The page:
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Photos By Lief

Start Me Up

You can’t drive a cold car without warming up the engine, so...

Panting, moaning, sweating, grunting—no, you hornball, we’re not having sex here. This is the prelude—the overture—the preface to the main event. The feel of skin on skin, lips on lips, fingers tangled in each other’s hair, touching, kissing, sucking, caressing. . . . To quote Glenn Frey, the heat is on.

Sex comes later. Right now, we’re concentrating on foreplay. Men, women, straight, gay, bi—everyone needs to be turned on, right? (Unless you’re a 15-year-old boy, that is.) But . . . but, you’re saying. . . . OK, admittedly, women may have a space chiseled a little higher on their list of sexual priorities for foreplay than men may, but c’mon—no one can deny its pleasurable practicality.

Leif Zurmuhlen

The logic is simple: Foreplay is often needed to get you hyped up for sex. Of course, there is a place and a time for the occasional quickie, but the preshow generally makes the experience more intimate and involved. A little kissing here, a little rubbing there . . . anticipation builds, and voilá! You’re on your way to mind-blowing sex!

In order to explore this topic in depth, I surveyed a bunch of friends and colleagues to get the skinny on what the layman (or woman) thinks about foreplay. They willingly provided me with enough dirt to blackmail them for years to come, but I’ll be nice and just use their responses to drive this point home: People, for the most part, love foreplay! They are willing to learn, teach and accommodate strange requests, all in the name of great lovemaking. Men, in particular, seem to be enthusiastic about guiding their partners along if their skills aren’t up to par. One guy says teaching “is necessary . . . without it, you’ll only be disappointed after a certain amount of time. Blind, all-engrossing lust and beginners’ luck can only last so long.” It seems that the ladies aren’t as eager to go to all the trouble: One woman says, “No one wants to hold someone’s hand through a sexual encounter; it’s a real turn-off.”

There’s a common belief that foreplay is much more important to women than it is to men. Though some politically correct responders say that statement is wholly untrue, most men and women who answered my poll verify the rumor: Women need more affection and physical contact before actual intercourse; men are generally more results-oriented, and often, though they enjoy foreplay, view it as a means to an end.

Sadly, many of those questioned have less-than- adequate prehump fun in their sex lives. In fact, when asked how often their foreplay experiences are satisfactory, the percentage that kept popping up in their responses hovered at a semi-disappointing 65. Sure, some gave an optimistic 99 percent, and there was one very frustrated 38 percent, but at least we can say that the majority of my pals are getting their sufficient foreplay kicks more than half the time.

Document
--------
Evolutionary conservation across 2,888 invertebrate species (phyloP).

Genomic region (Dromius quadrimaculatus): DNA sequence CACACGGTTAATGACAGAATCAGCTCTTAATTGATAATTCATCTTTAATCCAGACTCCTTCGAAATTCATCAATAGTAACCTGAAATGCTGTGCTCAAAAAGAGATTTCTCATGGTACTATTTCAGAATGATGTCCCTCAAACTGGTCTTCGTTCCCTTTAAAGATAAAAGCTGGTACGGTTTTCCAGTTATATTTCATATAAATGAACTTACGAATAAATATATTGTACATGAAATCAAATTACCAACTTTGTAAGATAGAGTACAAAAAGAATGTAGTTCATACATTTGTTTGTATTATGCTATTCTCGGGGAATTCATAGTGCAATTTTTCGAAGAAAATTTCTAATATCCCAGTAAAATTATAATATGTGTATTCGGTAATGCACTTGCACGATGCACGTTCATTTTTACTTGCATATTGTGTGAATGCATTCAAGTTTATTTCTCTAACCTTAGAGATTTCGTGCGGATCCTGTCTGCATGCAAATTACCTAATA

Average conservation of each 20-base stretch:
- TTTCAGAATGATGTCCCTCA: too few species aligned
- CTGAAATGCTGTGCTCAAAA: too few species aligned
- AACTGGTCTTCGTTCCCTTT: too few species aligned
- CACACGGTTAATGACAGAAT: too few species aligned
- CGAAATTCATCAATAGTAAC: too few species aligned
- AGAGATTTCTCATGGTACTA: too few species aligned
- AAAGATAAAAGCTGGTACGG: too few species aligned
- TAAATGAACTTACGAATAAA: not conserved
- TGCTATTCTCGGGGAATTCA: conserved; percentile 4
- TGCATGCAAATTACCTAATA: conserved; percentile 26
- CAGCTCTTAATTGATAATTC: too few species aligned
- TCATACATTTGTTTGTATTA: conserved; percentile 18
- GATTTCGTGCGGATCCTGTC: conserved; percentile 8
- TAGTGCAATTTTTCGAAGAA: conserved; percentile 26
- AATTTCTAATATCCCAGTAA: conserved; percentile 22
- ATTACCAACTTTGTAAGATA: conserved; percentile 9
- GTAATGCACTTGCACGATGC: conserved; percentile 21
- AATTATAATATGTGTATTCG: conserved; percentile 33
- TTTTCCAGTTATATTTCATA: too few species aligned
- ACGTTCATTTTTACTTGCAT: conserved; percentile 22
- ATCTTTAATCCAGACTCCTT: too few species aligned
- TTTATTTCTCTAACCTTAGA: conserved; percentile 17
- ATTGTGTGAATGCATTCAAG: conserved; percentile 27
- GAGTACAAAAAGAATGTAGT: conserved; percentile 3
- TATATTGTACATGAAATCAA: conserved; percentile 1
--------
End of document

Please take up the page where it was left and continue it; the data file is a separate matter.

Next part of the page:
So, is foreplay always a prerequisite to sex? An unexpected trend in female responses was this: More times than you’d think, they just want to get to it! As one sassy female points out, “At times, my impatience for intercourse shines through.” She goes on to explain that although she enjoys foreplay, she “doesn’t need an orgasm every time, so if I say, ‘Come up here please, I want sex now,’ that doesn’t mean you’re doing a bad job—it just means I want sex.” Another girl says, “Foreplay can sometimes be overrated—I really just like to fuck.”

Can prescrew-play occur subliminally? Most of those surveyed said yes. How, you ask? Almost everyone claims that eye contact—flirty, sensual eye contact—falls under the category of foreplay. I also received a scattering of other let’s-not-quite-touch-yet-and-still-set-each-other-on-fire answers. My buddies (especially the guys) say that certain innuendos, body language and speech can get them going. One guy ventured to say, “Anything can be eroticized. Leaving aside the pheromonal, biochemical, animal-instinct-type frisson that people can share, there’s the mysterious issue of style.” The way she holds her drink, his scent, the way she tosses her hair, his way with words (it helps if he’s speaking French)—all of these things can add to the eroticism, therefore, they qualify as foreplay.

I decided to get the general consensus on whether or not bad foreplay could actually turn someone off to the point that they deny their partner humpery. Most say, “Deny sex? Are ya kidding me?” However, the one thing that seems to turn people off the most is being landed with a bad kisser. In fact, it makes people stop dead in their tracks. One guy says, “I was once removing the sweater of a drop-dead gorgeous woman when I realized that she was, without question, the worst kisser I had ever kissed. She had very shapely, attractive, movie-star lips, but [she had] no clue how to use them—it was like kissing something with a beak. I abandoned the whole project, and left her with her sweater up over her head.”

I asked my pals to provide me with their best foreplay stories. I received so many wild tales that made me blush and giggle out loud—one guy had his girl writhing so ferociously that she banged her head off a wall, and he made a different girl puncture her knee on a sofa-bed frame! (Ouch—remind me to stay away from him!) I received stories about foreplay beginning in the car, foreplay lasting for hours before goodbye-I’m-never-going-to-see-you-again sex, stories of erotic massage, interesting ways to perform oral sex. . . . The list goes on and on. However, there’s not nearly enough room for all these stories here, so you’re just going to have to use your imagination.

Sometimes people—no matter what sex or preference—can be a little clueless about what their partners want during the preshow. What are the biggest things you people want your partners to get on the ball about? Straight guys, listen up: Women surveyed bluntly say, “If you ask for it, there’s a good chance you’ll get it. . . . Please be gentle and take your time. . . . There’s never enough kissing, sucking and licking.” What’s the one thing guys want their partners to know? A resounding “No teeth!”

—Kathryn Lurie

You Can Get Anything You Want